Iraq’s "Rag Tag" Army Units Start Fighting Against Themselves

Arbil, Iraq.

A gun battle between two units of the Iraqi army has left one soldier and a civilian dead, underlining how ethnic and sectarian divisions are crippling the US-trained force.

The shooting, which took place between Kurdish and Shia soldiers on Friday near Duluiyah, 45 miles north of Baghdad, is a bad omen for US plans to hand over security to the Iraqi army by the end of the year.

The fighting started after a powerful roadside bomb exploded as an Iraqi army convoy carrying Kurdish troops was passing Duluiyah, a small agricultural town that has long been a centre of armed resistance to the occupation. Four soldiers were killed and three wounded in the explosion, according to police, while the US military said one soldier died and 12 were wounded.

Immediately after the attack the Kurdish soldiers rushed their wounded to the local hospital, firing their weapons to clear the streets and killing one civilian. At this point, going by the police account, another unit of the Iraqi army, the 3rd battalion of the 1st Brigade, this time consisting of Shia troops, rushed to confront the Kurds. They appear to have thought that the Kurds were going to retaliate against the local Arab population. Shots were exchanged, and one Shia soldier was killed.

The Kurds decided to remove their wounded from Duluiyah hospital, fearing it would not be safe for them to be left there. But as they tried to leave the town, a third unit of the Iraqi army set up a roadblock, preventing them escaping. At this point US troops, who have a giant military base at Balad nearby, intervened and succeeded in ending the confrontation.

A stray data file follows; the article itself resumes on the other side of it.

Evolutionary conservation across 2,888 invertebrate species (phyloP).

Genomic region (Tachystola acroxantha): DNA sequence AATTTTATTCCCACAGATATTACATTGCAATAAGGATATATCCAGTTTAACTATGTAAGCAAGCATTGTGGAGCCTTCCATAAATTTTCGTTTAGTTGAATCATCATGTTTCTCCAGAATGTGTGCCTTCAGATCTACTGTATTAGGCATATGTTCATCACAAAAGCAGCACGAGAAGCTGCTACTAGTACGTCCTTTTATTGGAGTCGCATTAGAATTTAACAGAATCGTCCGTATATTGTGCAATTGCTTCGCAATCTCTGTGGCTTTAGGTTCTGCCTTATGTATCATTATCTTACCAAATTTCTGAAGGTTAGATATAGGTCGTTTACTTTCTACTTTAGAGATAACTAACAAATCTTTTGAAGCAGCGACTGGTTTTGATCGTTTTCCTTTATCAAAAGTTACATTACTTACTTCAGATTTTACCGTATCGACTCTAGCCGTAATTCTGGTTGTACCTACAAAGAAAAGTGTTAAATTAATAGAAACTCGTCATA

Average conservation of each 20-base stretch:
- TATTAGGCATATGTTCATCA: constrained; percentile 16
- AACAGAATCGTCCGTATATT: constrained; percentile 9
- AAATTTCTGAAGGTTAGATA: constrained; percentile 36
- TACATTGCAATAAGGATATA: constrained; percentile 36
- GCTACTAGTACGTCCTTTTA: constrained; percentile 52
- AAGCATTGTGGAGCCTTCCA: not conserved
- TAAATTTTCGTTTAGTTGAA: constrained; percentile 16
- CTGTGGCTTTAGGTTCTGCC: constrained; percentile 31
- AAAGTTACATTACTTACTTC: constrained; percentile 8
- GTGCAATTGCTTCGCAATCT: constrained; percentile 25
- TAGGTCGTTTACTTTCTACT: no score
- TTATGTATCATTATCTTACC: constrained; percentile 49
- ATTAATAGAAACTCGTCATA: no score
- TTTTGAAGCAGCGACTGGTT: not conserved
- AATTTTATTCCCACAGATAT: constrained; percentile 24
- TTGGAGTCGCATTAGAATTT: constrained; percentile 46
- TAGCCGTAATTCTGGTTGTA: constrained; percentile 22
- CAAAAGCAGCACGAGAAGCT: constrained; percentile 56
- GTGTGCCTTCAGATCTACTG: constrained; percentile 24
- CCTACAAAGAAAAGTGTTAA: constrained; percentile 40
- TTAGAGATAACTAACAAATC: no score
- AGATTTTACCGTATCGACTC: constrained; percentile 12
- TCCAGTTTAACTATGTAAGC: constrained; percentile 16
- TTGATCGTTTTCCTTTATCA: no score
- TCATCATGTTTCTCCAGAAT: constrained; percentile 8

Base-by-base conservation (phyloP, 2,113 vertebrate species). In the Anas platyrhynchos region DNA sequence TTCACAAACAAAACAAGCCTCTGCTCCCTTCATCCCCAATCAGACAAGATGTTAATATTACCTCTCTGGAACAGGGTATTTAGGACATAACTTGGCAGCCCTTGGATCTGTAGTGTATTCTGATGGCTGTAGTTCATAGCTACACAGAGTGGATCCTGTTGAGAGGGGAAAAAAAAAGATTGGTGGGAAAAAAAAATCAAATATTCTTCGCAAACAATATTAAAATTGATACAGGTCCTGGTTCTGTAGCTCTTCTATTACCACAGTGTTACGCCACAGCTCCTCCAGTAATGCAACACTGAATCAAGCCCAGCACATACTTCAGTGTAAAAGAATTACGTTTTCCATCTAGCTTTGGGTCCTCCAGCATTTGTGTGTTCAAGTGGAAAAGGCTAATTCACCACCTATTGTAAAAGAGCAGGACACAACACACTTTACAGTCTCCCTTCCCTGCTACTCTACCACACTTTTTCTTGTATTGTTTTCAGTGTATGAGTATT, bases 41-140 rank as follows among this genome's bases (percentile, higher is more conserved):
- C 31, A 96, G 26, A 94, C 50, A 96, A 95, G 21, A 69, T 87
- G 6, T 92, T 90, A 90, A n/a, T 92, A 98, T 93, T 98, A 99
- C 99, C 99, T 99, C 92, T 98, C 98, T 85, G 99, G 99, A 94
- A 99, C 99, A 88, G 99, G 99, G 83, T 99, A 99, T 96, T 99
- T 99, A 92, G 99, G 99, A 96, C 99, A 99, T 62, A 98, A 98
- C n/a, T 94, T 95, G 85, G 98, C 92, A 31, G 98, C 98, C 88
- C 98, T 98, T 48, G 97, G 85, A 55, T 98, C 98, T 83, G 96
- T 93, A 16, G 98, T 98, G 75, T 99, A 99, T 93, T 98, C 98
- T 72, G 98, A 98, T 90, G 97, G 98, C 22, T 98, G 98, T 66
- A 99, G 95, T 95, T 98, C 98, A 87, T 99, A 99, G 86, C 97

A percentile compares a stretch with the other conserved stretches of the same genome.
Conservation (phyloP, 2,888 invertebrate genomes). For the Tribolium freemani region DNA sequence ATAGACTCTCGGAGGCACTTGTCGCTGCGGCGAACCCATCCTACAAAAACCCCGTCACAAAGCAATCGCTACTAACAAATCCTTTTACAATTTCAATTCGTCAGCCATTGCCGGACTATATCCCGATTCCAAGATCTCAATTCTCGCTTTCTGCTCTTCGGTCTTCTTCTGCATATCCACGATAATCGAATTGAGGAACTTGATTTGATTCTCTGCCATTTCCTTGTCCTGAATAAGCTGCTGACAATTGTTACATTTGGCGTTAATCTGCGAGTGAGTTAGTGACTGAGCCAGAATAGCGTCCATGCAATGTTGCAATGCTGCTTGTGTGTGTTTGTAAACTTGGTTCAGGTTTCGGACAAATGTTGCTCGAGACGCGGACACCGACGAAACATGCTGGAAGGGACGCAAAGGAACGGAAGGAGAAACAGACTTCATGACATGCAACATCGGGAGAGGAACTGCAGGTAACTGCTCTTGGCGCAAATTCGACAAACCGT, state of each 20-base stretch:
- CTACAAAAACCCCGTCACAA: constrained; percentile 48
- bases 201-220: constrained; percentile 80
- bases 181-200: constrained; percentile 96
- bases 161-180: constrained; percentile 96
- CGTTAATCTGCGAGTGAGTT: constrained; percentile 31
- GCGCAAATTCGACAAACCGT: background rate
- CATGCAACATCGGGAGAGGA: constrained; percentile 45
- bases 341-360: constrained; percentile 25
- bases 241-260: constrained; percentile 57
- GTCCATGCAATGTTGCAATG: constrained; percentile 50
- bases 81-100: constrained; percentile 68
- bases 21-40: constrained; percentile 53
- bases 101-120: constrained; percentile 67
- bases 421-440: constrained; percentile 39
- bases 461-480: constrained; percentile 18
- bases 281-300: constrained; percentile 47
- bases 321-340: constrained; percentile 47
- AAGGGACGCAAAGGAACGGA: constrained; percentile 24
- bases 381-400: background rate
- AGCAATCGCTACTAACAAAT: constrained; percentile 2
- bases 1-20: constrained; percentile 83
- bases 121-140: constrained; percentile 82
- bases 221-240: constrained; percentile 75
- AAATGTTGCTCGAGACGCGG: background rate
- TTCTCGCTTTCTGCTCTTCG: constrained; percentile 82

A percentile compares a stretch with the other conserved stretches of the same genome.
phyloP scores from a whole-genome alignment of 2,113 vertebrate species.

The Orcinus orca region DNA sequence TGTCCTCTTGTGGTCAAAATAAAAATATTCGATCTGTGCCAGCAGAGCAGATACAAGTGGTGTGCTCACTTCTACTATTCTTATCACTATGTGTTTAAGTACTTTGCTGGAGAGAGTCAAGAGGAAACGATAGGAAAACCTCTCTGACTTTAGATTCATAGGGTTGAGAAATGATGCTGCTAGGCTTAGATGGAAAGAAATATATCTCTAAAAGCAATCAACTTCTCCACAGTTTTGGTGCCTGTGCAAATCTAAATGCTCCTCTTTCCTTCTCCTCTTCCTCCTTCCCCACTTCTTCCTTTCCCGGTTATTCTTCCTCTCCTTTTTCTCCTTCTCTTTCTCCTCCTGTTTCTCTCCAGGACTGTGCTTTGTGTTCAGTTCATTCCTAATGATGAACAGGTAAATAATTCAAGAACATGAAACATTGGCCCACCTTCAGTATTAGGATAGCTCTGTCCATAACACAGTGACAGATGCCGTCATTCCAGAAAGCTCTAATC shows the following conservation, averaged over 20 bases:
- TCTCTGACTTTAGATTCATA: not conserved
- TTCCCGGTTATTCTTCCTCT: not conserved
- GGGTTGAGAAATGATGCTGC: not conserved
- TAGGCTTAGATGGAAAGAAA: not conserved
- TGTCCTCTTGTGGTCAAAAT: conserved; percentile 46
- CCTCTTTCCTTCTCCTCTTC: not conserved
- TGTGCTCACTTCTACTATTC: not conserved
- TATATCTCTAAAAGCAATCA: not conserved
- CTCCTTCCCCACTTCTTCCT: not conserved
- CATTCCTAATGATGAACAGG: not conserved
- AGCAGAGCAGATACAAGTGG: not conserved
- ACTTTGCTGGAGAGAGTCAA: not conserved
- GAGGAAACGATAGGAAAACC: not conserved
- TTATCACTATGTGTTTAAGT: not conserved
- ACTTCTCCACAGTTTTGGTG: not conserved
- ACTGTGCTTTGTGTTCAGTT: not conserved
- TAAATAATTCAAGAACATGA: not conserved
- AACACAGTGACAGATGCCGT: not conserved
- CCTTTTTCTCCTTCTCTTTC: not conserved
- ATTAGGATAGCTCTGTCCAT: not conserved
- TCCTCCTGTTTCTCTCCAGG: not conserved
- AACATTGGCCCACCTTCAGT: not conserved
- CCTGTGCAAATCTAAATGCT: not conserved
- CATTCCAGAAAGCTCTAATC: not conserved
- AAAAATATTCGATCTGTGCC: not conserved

The incident shows the deepening divisions and mistrust within the Iraqi army. Kurdish leaders have told the IoS that in a real civil war, they believe the national army would evaporate immediately, because its units owe their primary allegiance to their own communities.

Peter Galbraith, the former US diplomat and expert on Iraq, citing senior Iraqi Ministry of Defence sources, says the Iraqi army consists of 60 Shia battalions, 45 Sunni battalions and nine Kurdish battalions. There is only one mixed battalion. In fact the number of Kurdish troops, formerly known as peshmerga, is understated. Apart from Kurds in the Iraqi army, there are another 60,000 men under arms within the Kurdish region.

Washington has repeatedly claimed that its aim is to train Iraqi security forces loyal to the central government and capable of fighting the armed resistance to the occupation. This would allow the US and Britain to reduce their forces in Iraq.

But the Iraqi army has remained a ragtag force. In 2004-05 its entire $1.3 billion procurement budget was stolen or spent in return for outdated or non-functioning weapons. Its vehicles, often elderly pick-up trucks, are very vulnerable to roadside bombs such as the one which hit the convoy of Kurdish soldiers on Friday. Even the numbers of the army are unclear, because it contains many “ghost” soldiers whose salaries are still drawn by their commanders.

From the US point of view, however, the communal divisions in the army are the most worrying development. When Iraqi security forces tried to enter the strongly Sunni district of al-Adhamiyah in east Baghdad last month, local militiamen saw the incursion as an attack by Shia death squads. They threw up barricades and militiamen raced from house to house, calling on each family to send one man with a gun to defend their district.

Ordinary Iraqis are extremely frightened by the number of uniformed soldiers and police on the streets who may in reality be death squads waging war against one particular community. In Baquba in Diyala province last week, US soldiers fought anti-occupation resistance forces who were all wearing government uniforms and riding in camouflaged vehicles.




Patrick Cockburn’s past columns can now be found at The I. Patrick Cockburn is the author of War in the Age of Trump (Verso).